Fiction, Musings

Lights and shadows

My friends on Facebook put up all sorts of posts. I thought to share two of the best marriage posts I read some weeks ago –

sometimes we get crazy at each other instead of being crazy about each other, yet we soldier on as God’s grace sustains us. Need to believe there’s God? take a look at us. (Darlington Iriogbe on his first wedding anniversary)

… I PRAY that God continues to bless us (would have said ‘you’ but we are one now *winks*). (Georgette Ezechukwu on her husband’s birthday)

Life is not perfect – thanks Oluoma Udemezue for the reminder. But I’m pleased to add this opinion that we both share – that there are many, who like my friends, give their best to make their marriage work.

But then there are some who don’t. Sometimes not out of bad will. But because life is richer than we can ever imagine and sometimes things don’t just work out despite everything. Oluoma sent me a well written story that kind of illustrates this. Or maybe not.


 

Enugu was lonely at that time, and a handful of cold-dry wispy breeze charmed the dust off the earth to a revolt adding some verve to the lonely road. It was New Year’s Eve. A time to discard stuffs you don’t intend to carry into a new year: sins, guilt, long-suffering, burden….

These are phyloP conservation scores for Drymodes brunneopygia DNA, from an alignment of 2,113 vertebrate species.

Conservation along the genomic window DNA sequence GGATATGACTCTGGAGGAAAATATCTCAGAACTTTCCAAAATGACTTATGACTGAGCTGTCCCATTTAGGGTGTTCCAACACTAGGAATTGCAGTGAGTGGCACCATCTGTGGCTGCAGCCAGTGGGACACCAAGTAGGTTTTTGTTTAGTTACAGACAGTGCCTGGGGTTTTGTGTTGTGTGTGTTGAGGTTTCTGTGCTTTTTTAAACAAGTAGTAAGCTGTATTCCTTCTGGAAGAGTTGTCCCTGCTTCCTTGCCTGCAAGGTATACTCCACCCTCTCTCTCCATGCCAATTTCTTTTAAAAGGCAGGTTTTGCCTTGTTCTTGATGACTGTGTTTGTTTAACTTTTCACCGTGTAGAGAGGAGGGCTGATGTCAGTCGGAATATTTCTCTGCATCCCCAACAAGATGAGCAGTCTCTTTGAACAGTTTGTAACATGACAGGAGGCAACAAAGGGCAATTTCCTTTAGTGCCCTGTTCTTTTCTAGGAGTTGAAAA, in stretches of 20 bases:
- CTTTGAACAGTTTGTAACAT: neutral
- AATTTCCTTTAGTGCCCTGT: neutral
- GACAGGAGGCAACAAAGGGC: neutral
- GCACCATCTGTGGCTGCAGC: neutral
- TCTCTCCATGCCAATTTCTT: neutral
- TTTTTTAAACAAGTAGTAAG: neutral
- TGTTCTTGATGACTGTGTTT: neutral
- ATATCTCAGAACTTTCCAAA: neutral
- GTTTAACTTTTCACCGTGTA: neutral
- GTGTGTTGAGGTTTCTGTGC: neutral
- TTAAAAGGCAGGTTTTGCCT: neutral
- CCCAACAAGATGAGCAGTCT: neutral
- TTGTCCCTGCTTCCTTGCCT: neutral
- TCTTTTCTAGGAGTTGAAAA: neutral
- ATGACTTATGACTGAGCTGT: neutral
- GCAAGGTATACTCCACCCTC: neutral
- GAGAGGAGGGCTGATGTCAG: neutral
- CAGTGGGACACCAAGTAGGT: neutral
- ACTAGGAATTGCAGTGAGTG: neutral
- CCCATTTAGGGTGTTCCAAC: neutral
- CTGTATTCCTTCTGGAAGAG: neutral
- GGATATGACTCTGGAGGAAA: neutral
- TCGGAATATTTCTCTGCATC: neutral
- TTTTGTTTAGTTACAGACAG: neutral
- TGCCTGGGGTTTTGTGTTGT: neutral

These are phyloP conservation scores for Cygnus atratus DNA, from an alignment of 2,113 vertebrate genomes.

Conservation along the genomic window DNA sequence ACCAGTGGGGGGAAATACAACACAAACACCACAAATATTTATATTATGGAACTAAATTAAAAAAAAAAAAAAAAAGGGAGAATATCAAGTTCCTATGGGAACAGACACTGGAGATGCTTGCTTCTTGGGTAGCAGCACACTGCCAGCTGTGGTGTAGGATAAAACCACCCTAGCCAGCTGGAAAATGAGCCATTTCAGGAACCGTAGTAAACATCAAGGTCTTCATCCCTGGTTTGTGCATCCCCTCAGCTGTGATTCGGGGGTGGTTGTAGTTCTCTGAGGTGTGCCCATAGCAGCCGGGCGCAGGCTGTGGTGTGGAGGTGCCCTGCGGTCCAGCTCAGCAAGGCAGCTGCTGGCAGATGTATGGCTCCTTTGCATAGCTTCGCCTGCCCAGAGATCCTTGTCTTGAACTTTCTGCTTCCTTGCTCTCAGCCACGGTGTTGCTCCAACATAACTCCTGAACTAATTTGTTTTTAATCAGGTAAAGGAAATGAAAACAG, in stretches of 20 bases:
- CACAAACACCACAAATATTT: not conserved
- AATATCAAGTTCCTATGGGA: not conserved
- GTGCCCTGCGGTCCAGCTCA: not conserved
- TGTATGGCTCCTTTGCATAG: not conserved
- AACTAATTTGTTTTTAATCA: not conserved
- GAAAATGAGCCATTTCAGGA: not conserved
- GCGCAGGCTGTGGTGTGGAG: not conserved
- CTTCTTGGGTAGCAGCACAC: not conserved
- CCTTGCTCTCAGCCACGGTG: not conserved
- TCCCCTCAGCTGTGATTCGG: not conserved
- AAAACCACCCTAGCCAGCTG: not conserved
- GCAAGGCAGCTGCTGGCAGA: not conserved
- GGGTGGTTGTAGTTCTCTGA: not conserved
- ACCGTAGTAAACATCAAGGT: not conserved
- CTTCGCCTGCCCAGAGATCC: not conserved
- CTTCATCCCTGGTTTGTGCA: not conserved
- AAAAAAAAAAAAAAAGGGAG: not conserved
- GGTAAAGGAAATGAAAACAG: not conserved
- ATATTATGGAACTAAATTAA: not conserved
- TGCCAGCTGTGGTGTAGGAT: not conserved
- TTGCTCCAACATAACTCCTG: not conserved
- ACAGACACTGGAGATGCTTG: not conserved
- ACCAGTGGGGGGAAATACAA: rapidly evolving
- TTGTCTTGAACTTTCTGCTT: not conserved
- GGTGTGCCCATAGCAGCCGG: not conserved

A 2016 Range cut through the cold unnoticed; it made straight for a restaurant down the road.

The scarcity of life on the road gave Chioma food for thought; she roamed in her deep thoughts, of what not to carry along too, into a more promising year; she kept on rubbing at her silver and gold crested wedding ring, as though they weighed down on her searching thoughts. It was a wedding that drew reputation to the open. No, she didn’t want to think straight; to think straight is to make her a rational being and to become a rational being is to be human. No, humane. Yes, that was the right word; to become what she wasn’t would only cause her to forgive, but could she afford to forget? She gazed upon the band that had fisted on her finger: ‘ten years was no common joke.’ She remembered the stern look her eccentric mother spat at her before she walked out on her decision. She wanted only one thing out of the present: to feel her own presence beside him.